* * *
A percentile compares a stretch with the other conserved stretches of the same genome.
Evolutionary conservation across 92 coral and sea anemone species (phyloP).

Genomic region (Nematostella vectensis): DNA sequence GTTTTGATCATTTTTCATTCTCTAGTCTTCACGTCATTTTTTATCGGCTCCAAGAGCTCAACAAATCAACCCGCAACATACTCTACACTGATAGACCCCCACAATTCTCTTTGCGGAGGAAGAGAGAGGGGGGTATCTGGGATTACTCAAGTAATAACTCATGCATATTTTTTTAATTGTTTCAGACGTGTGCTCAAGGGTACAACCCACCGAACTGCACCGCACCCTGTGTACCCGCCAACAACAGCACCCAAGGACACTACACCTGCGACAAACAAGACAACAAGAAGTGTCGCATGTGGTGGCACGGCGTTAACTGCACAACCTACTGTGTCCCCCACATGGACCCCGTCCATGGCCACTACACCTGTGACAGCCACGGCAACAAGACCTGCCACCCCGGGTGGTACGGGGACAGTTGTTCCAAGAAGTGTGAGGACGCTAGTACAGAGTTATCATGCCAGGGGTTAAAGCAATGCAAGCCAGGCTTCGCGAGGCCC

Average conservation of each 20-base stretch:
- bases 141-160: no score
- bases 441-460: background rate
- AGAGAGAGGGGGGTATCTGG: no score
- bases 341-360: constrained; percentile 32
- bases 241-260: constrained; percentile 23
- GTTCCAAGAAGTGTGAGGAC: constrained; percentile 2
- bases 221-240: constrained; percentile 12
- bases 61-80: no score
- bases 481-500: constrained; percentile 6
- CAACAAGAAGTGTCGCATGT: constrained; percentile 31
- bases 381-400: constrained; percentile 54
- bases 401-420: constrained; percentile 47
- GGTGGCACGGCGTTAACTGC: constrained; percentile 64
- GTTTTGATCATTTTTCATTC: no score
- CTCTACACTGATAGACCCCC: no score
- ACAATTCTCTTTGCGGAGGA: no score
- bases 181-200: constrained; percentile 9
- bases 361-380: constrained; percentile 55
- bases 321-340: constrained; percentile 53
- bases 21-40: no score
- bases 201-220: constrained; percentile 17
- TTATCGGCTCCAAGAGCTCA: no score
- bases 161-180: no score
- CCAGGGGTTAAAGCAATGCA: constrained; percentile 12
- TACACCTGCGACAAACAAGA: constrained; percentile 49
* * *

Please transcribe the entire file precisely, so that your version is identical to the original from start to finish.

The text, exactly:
A percentile compares a stretch with the other conserved stretches of the same genome.
Evolutionary conservation across 92 coral and sea anemone species (phyloP).

Genomic region (Nematostella vectensis): DNA sequence GTTTTGATCATTTTTCATTCTCTAGTCTTCACGTCATTTTTTATCGGCTCCAAGAGCTCAACAAATCAACCCGCAACATACTCTACACTGATAGACCCCCACAATTCTCTTTGCGGAGGAAGAGAGAGGGGGGTATCTGGGATTACTCAAGTAATAACTCATGCATATTTTTTTAATTGTTTCAGACGTGTGCTCAAGGGTACAACCCACCGAACTGCACCGCACCCTGTGTACCCGCCAACAACAGCACCCAAGGACACTACACCTGCGACAAACAAGACAACAAGAAGTGTCGCATGTGGTGGCACGGCGTTAACTGCACAACCTACTGTGTCCCCCACATGGACCCCGTCCATGGCCACTACACCTGTGACAGCCACGGCAACAAGACCTGCCACCCCGGGTGGTACGGGGACAGTTGTTCCAAGAAGTGTGAGGACGCTAGTACAGAGTTATCATGCCAGGGGTTAAAGCAATGCAAGCCAGGCTTCGCGAGGCCC

Average conservation of each 20-base stretch:
- bases 141-160: no score
- bases 441-460: background rate
- AGAGAGAGGGGGGTATCTGG: no score
- bases 341-360: constrained; percentile 32
- bases 241-260: constrained; percentile 23
- GTTCCAAGAAGTGTGAGGAC: constrained; percentile 2
- bases 221-240: constrained; percentile 12
- bases 61-80: no score
- bases 481-500: constrained; percentile 6
- CAACAAGAAGTGTCGCATGT: constrained; percentile 31
- bases 381-400: constrained; percentile 54
- bases 401-420: constrained; percentile 47
- GGTGGCACGGCGTTAACTGC: constrained; percentile 64
- GTTTTGATCATTTTTCATTC: no score
- CTCTACACTGATAGACCCCC: no score
- ACAATTCTCTTTGCGGAGGA: no score
- bases 181-200: constrained; percentile 9
- bases 361-380: constrained; percentile 55
- bases 321-340: constrained; percentile 53
- bases 21-40: no score
- bases 201-220: constrained; percentile 17
- TTATCGGCTCCAAGAGCTCA: no score
- bases 161-180: no score
- CCAGGGGTTAAAGCAATGCA: constrained; percentile 12
- TACACCTGCGACAAACAAGA: constrained; percentile 49